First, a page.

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How Mutual and Cooperative Insurers in the Developing World Will Benefit from InsurTech

The InsurTech revolution is in full swing with millions of pounds being invested trying to re-think inefficient and outdated operating models.

This article was written for Insurance Day – Issue 4,605 - Monday 23 May 2016.

With the demand for low cost insurance growing at a phenomenal rate and a large increase in the number of member and community based organisations (cooperatives and mutual) especially in the developing world, the demand for innovative, cost effective technology has never been higher. With enormous potential benefits to both state and consumer, low cost insurance provides a financial safety net to some of the lowest income families around the globe but to date, traditional technology solutions have been ill equipped to support this market.

It is a fact that technological advances will be primarily focussed on developed markets. However, while the internet of things and telematics might have limited relevance (today), the advances in open source software, mobile and blockchain have the potential to make a significant impact in these developing markets.

Open Source Software

One major challenge in today’s market is the high cost of software used for distribution. Not only are the licensing, implementation and support costs of traditional platforms used in mature insurance markets prohibitive for developing markets but a lot of these systems can be over complicated.

Open source software is often the only option in these situations and now with the advent of high quality solutions for Insurance such as OpenUnderwriter, some of these community and microinsurance projects have started to become a reality.

However, it’s not just about the cost of software, the implementation approach plays a large part in the success of any project. Historically software vendors have had a ‘one size fits all’ approach. A mentality which can work well in established markets but can stifle growth and innovation in a developing economy. A more collaborative, iterative approach allows prototypes to be built and deployed quickly. The open source ecosystem encourages organisations to contribute to the source code which in turn increases the feature set for all users. This sharing mindset allows far more rapid growth and innovation. Fostering flexibility on all sides is crucial to deliver an infrastructure truly fit for purpose - and not just a replica of another country’s established operating model.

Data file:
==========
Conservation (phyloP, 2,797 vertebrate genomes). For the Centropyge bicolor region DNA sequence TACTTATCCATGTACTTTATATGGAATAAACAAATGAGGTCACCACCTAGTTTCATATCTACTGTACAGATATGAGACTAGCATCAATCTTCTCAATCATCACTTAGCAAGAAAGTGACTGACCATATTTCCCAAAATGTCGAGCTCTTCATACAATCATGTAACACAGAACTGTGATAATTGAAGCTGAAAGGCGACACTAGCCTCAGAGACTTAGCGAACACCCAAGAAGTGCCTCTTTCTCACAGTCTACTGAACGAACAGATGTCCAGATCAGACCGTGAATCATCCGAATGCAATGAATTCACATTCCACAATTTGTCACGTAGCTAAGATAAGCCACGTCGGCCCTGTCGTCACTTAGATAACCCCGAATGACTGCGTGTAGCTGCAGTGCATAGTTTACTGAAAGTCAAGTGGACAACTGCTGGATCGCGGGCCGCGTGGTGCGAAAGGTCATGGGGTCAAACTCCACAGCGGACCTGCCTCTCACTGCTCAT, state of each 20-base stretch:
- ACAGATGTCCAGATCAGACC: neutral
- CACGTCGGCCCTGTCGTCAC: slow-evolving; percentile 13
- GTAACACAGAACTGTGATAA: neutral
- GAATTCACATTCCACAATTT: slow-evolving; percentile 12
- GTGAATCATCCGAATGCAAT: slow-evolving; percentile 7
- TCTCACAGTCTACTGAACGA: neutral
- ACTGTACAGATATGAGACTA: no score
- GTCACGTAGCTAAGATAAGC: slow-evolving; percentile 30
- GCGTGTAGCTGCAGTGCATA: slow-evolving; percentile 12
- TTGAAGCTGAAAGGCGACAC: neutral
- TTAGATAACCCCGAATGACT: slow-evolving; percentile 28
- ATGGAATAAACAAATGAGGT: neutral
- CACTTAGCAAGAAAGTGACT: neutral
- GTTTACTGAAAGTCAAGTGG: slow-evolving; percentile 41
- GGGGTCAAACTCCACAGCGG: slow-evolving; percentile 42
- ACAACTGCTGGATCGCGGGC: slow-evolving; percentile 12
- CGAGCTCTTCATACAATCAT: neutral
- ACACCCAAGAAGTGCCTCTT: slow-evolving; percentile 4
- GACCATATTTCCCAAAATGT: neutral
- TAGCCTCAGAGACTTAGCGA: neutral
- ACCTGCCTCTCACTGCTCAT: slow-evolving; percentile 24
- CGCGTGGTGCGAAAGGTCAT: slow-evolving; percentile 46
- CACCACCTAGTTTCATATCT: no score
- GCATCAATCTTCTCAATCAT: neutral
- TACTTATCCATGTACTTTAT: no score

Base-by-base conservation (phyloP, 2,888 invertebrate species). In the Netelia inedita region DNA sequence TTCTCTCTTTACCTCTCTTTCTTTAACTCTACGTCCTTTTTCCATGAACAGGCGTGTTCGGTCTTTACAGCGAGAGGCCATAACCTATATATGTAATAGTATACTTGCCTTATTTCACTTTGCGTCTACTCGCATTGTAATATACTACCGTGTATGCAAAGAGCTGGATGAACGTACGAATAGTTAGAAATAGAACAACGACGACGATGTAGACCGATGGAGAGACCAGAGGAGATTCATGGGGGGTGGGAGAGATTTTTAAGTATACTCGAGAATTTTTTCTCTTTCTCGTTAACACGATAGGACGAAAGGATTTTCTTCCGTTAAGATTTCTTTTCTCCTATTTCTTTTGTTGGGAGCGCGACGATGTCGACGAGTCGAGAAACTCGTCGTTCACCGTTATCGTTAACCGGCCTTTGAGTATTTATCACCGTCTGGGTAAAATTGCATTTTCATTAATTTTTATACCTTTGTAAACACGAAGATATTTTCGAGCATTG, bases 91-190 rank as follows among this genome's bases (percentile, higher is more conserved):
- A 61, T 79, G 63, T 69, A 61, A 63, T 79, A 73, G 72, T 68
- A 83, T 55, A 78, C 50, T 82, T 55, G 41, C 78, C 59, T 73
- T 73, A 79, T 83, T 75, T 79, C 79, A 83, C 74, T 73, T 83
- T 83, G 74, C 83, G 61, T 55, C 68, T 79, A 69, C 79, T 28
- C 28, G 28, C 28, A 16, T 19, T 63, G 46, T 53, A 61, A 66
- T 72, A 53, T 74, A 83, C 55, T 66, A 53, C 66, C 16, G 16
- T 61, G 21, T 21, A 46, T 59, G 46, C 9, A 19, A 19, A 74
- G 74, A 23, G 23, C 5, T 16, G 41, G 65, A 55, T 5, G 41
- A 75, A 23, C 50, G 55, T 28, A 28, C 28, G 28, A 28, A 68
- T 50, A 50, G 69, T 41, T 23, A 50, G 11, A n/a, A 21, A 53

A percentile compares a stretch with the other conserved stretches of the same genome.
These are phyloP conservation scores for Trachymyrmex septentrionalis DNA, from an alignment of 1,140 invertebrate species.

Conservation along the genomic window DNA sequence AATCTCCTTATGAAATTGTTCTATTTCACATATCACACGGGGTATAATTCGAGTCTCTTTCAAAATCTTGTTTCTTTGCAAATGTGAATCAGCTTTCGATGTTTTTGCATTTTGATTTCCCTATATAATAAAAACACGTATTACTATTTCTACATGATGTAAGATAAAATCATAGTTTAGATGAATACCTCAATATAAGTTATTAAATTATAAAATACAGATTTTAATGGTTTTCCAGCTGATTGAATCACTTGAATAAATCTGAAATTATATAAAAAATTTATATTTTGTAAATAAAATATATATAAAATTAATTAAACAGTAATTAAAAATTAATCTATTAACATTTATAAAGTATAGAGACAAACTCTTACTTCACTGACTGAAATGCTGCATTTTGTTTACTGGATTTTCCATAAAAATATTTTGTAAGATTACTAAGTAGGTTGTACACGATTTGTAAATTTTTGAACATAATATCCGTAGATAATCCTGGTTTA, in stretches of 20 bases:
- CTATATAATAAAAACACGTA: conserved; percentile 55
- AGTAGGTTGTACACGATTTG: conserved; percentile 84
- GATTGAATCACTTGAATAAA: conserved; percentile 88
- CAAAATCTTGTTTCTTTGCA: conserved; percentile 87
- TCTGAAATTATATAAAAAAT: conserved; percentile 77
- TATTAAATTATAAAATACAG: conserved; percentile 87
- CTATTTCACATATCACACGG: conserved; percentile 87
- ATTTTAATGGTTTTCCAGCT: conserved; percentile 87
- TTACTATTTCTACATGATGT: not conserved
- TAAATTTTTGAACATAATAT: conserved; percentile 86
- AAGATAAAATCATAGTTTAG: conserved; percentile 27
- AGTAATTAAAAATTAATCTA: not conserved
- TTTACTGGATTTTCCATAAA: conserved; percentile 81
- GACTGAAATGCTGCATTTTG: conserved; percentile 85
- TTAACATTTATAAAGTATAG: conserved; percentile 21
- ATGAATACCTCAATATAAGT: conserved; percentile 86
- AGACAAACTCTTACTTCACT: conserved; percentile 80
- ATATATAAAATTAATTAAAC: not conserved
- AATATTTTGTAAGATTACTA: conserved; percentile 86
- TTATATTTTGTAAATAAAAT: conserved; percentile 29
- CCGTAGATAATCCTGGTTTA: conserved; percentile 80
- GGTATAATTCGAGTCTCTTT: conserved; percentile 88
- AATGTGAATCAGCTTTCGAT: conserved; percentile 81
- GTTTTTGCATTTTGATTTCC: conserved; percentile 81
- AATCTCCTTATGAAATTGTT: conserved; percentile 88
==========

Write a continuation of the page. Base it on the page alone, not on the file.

Not only does this reduce the financial burden to any one organisation, industry collaboration also allows businesses to become stronger as they work together and take ownership of the tools required to run business. It is easy to think that insurers may lose some competitive advantage by collaborating with their peers, but real competitive advantage is how effectively you use the tools at your disposal – not just in the tools themselves.


More and more people are using mobile devices to transact and the the modern consumer now demands to be able to purchase any product or service, including insurance, whenever it suits them. The issue in the developing world is that while mobile usage is very high, the number of smart phones is relatively low due to the high cost and limited availability of mobile internet. This is especially true in rural communities.

One major challenge is how to provide insurance to people without access to the internet or a bank account.

One increasingly attractive option is to use a relatively low tech and cost effective service like SMS to transact business. OpenUnderwriter has recently teamed up with mobile payment provider Swifin (www.swifin.com) to allow micro insurance products to be bought by SMS. Once an agent has collected the risk details, premiums can be collected on a monthly basis by SMS. Claims can also be paid quickly and simply using the same method. This opens up a whole new market that previously was difficult and costly to service.


Another technology with potential benefits that is being talked about in InsurTech circles is blockchain. With blockchain, all transactions are logged including information on the date, time, participants as well as the amount of every transaction in an immutable record. This has the potential to drastically reduce the amount of paper contracts that are currently being produced whilst also streamlining and speeding up the claims process, which can be far more critical for micro insurance products. It also paves the way for far more anti-fraud measures.


So in summary, while the developing world may not see all the benefits immediately, the InsurTech revolution will certainly act as a catalyst. Whilst the premiums may be lower, an increasingly efficient operating model coupled with large volumes will start to make these markets very attractive.

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About the Author

OpenUnderwriter Director

David Daiches

David joined the OpenUnderwriter team in March 2014 and has 25 years’ experience delivering complex technology solutions to a range of organisations in both the financial services and retail sectors. He was previously the CEO of Insurecom and led the successful acquisition by Applied Systems Inc. He has also previously held senior positions at BT and Sainsbury’s. David is responsible for the overall business strategy of OpenUnderwriter. David sits as a non-executive director for other innovative, fast growth technology firms.



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